Blog 4: Correlating the flavonoid and phenol content to the antioxidant activity of various European propolis

Throughout the past year, Dr. Mojica, my faculty advisor and research mentor, have worked with the bee product propolis, or as it otherwise and sometimes more fondly known, bee glue. For the past year, we have worked with many propolis samples from regions throughout the world. The importance of the study of propolis, is its potential to be used as a complementary medicine or as a natural supplement due to its considerable antioxidant content. The problems arise in the effectiveness of different samples of propolis, as there are numerous factors that can alter the compounds present and subsequent antioxidant properties of a particular sample. Such factors include the climate of a region and the botanical sources available to provide bees with bud exudate, a key ingredient in propolis. However, even propolis gathered within the same region at the same time of year can present differently in terms of composition and antioxidant properties. The goal of our study was to use standardized tests for antioxidant activity, phenol content, and flavonoid content on each sample to determine those with the greatest content of bioactive compounds (phenolics and flavonoids) and most antioxidant activity. The DPPH (2,2-diphenyl-1-picryl-hydrazyl)and ABTS (2,2-azino-bis-3-ethylbenzothiazoline-6-sulfonic acid) assays determined the radical scavenging activity of propolis samples, the FRAP (ferric reducing antioxidant power) assay determined the reducing ability, the Folin-Ciocalteu assay determined the total phenol content, and the AlCl3 assay determined total flavonoid content.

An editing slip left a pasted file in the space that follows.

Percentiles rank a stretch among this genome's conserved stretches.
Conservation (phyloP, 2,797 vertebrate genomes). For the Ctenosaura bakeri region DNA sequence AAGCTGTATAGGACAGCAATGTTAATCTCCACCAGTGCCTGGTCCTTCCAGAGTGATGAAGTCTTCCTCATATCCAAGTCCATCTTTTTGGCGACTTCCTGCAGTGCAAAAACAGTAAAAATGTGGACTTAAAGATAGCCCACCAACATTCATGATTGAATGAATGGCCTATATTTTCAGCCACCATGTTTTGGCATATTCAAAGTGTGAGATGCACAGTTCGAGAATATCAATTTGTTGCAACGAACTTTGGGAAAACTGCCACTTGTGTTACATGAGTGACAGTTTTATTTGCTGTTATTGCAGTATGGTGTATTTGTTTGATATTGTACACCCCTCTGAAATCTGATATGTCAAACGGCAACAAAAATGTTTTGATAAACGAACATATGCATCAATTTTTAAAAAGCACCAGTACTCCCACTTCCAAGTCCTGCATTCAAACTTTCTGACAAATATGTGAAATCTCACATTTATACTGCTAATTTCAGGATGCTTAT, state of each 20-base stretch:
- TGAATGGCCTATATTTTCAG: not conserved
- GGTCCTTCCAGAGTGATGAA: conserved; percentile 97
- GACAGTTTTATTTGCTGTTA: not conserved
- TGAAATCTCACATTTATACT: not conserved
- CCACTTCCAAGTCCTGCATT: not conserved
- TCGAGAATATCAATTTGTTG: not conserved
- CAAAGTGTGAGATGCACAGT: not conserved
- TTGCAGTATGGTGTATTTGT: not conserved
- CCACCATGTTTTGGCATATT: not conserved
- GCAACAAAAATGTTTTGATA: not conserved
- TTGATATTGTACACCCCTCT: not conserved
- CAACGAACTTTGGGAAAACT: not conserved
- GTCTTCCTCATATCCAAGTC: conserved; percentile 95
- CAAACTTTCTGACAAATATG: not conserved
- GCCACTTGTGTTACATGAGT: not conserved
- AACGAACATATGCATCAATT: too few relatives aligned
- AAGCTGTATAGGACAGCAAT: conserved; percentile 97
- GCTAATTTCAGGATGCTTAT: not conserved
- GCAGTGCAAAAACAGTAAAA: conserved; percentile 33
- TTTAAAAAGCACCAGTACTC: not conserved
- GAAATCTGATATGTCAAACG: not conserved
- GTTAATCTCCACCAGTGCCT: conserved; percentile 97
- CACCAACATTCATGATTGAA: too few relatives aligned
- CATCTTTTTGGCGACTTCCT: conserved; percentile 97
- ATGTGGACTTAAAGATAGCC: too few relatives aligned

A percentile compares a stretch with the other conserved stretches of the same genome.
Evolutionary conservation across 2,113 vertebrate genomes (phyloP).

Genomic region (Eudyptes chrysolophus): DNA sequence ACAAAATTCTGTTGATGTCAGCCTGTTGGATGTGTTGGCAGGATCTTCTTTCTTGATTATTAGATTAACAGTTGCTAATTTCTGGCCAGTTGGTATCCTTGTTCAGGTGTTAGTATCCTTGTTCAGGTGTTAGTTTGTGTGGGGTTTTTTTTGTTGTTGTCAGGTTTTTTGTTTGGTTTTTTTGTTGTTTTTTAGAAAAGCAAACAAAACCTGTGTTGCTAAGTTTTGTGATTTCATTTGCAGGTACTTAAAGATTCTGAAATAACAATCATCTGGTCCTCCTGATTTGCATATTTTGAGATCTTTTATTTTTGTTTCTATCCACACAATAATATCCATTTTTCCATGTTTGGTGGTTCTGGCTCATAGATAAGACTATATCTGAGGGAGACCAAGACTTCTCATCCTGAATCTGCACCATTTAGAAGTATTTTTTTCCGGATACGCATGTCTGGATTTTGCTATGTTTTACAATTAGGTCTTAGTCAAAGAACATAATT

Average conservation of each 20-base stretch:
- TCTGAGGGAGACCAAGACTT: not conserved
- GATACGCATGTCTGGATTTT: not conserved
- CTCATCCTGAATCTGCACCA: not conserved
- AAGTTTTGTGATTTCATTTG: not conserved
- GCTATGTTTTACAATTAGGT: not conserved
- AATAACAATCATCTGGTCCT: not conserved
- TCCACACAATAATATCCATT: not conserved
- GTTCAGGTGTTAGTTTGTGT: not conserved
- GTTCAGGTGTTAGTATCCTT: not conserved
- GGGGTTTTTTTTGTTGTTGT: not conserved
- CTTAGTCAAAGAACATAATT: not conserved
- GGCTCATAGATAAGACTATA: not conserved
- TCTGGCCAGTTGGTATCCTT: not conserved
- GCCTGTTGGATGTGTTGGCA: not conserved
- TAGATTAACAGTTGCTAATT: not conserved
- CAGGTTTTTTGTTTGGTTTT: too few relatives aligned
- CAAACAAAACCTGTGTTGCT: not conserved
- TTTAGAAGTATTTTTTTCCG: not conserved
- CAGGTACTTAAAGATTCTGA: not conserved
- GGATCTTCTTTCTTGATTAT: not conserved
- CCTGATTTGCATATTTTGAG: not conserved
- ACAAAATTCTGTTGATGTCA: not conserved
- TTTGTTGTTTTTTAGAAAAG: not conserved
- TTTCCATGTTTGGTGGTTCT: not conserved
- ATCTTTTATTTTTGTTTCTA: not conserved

It was hoped that following identification of the most and least effective antioxidants, instrumental methods of analysis such as GC-MS could be used to identify the compounds that had contributed to the observed properties, however the present circumstances prevented such data from being collected. The study was however successful in determining antioxidant activity of each sample through three different assays and determining both total phenolic and total flavonoid content for each sample.

Excitingly, the preliminary research Dr. Mojica and I had done last year, prior to this study, is currently being reviewed for publication in an undergraduate research journal, so it was extremely exciting to be enabled to continue this work. This research was also accepted for presentation at the American Chemical Society’s annual meeting, this year’s location being in Philadelphia, prior to its cancellation. This study is also currently serving as the basis for my undergraduate thesis as per the requirements of the Pforzheimer’s Honors College.

Dr. Mojica has been extremely valuable as I am less familiar with writing in the sciences and he has helped me to turn our raw, unformatted data into clear and presentable information. I am extremely grateful to have been a part of this undergraduate research program, as I feel more comfortable, having gone through it, with planning and carrying research in a laboratory setting while collaborating and working with others to continuously improve experiments and our studies as the research progresses.

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